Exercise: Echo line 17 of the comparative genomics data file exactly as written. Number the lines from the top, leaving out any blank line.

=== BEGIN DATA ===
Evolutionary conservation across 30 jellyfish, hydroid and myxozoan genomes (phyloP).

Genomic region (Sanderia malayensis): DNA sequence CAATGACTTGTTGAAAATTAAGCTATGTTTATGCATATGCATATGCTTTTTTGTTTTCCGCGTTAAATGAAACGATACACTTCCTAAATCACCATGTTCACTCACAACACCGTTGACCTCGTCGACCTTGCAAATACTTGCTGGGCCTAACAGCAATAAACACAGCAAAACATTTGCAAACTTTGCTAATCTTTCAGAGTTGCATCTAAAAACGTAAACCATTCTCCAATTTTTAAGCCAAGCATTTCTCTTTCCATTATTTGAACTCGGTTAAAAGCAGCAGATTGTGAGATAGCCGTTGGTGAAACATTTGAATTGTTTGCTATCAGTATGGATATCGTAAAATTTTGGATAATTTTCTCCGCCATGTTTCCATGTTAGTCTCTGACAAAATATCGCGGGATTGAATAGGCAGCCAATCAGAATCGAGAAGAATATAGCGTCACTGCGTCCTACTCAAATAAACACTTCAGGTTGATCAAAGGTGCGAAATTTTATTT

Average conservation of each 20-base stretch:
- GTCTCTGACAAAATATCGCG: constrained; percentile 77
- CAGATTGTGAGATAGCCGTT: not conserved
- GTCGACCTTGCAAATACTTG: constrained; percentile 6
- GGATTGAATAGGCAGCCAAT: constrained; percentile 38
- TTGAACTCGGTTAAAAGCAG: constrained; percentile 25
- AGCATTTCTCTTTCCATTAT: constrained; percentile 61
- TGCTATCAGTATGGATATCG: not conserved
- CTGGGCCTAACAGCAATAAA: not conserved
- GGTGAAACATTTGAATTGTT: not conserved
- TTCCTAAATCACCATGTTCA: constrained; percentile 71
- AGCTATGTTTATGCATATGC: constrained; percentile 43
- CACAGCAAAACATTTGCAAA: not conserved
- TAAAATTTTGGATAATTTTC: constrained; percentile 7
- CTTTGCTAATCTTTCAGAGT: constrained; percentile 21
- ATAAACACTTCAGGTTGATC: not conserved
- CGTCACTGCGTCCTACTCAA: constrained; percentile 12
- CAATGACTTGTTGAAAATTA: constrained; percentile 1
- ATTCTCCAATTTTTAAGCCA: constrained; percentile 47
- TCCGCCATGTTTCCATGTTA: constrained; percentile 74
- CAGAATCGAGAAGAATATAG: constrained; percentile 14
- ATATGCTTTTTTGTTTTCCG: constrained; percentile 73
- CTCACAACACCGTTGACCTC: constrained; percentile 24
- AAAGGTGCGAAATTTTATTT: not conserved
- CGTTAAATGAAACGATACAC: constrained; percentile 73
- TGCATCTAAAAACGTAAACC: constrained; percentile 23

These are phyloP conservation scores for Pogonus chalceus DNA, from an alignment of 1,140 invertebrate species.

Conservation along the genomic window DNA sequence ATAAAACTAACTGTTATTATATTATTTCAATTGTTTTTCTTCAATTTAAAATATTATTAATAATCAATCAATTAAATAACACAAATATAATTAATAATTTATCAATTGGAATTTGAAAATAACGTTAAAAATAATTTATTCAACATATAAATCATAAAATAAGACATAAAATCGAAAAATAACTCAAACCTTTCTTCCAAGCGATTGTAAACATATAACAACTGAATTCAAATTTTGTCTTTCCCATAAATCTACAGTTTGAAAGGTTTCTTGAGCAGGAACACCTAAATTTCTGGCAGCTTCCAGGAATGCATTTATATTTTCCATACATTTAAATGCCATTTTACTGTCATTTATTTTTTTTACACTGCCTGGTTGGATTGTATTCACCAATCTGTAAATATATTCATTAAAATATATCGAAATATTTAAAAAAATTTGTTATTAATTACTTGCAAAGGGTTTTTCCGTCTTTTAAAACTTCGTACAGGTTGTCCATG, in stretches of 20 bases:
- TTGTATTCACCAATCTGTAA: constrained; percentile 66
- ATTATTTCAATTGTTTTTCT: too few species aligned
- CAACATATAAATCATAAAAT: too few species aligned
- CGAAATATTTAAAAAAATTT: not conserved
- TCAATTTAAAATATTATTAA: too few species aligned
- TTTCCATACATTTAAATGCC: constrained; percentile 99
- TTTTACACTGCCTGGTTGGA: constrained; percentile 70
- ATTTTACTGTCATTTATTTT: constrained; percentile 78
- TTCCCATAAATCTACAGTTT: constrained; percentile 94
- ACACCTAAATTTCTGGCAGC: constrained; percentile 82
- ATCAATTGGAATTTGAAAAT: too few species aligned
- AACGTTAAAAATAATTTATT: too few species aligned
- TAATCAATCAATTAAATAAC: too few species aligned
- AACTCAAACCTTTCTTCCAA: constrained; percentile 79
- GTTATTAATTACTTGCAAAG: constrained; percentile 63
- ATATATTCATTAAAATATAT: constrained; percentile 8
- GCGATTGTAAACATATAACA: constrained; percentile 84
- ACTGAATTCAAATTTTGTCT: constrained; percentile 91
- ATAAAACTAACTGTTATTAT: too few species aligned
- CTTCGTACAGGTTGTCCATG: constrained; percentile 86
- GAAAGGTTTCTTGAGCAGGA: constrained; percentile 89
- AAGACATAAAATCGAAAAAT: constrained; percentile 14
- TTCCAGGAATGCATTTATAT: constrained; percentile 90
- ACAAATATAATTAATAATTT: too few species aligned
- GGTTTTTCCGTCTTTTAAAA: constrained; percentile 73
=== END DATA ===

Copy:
- CTTTGCTAATCTTTCAGAGT: constrained; percentile 21